Imagine a situation when you're following best practices, splitting your code on different parts, and ... facing an issue to collect them.
Unfortunately, go does not support private packages well.
I'll describe the situation I faced. Private go mod packages, located in the GitLab subgroup (let's say
gitlab.com/org/department/repo1.git just for example)
First, go not actually supports GitLab subgroups. To bypass that issue, we need to set GOPRIVATE env variable and add .git in the end:
$ GOPRIVATE="gitlab.com/org/department" go get gitlab.com/org/department/repo1.git
Second barrier is access to that repo. SSH key must be added to the platform, I didn't found a way to fetch with https.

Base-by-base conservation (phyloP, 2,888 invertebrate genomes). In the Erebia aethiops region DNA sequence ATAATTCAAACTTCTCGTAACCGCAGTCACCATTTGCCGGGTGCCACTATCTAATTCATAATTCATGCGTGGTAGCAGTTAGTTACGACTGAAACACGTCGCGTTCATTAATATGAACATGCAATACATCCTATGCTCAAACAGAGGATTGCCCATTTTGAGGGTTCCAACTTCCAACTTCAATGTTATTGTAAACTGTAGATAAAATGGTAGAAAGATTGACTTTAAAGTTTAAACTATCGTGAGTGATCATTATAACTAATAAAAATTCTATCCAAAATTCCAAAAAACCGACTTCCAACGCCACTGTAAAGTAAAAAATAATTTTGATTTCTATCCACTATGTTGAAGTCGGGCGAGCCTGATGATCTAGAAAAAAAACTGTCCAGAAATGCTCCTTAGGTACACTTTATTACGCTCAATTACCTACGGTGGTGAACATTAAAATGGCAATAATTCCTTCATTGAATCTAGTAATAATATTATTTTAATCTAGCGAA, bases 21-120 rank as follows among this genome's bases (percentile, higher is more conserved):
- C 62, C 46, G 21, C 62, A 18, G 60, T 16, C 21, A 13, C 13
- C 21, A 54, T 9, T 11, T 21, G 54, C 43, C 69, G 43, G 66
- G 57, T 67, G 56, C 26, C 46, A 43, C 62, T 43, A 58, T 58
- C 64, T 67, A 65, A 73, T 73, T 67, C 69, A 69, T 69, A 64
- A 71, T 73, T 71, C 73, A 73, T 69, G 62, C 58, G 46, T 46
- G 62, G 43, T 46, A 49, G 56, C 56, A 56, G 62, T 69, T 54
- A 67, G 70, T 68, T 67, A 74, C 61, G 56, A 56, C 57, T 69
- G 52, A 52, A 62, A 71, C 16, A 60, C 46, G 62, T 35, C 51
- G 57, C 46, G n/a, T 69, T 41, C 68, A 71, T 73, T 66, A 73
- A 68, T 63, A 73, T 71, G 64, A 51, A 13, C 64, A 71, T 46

- Native experience (go get, which handles
- SSH key must be set
- go.mod package name must fully correspond that naming (with
.gitin the end)
The first problem was faced in just after half an hour. It's a CI/CD, or just building step.
As we understood from previous "summary", SSH key must be added. We are using Docker to build our project, and passing SSH key to the Dockerfile build actually is a security problem.
I found a solution in git submodules and replace feature for the
Just add needed repo as a project submodule with
git submodule add and add naming replacement in the
$ git submodule add ../repo1
Pulling newly added repo
$ git submodule update --init
replace gitlab.com/org/department/repo1.git => ./repo1
And that's all! Handling package as a submodule is much easier than go package.
P.S. Don't forget to add submodules pulling in your CI! In case of GitLab it's
GIT_SUBMODULE_STRATEGY: recursive variable.
Thank you for reading!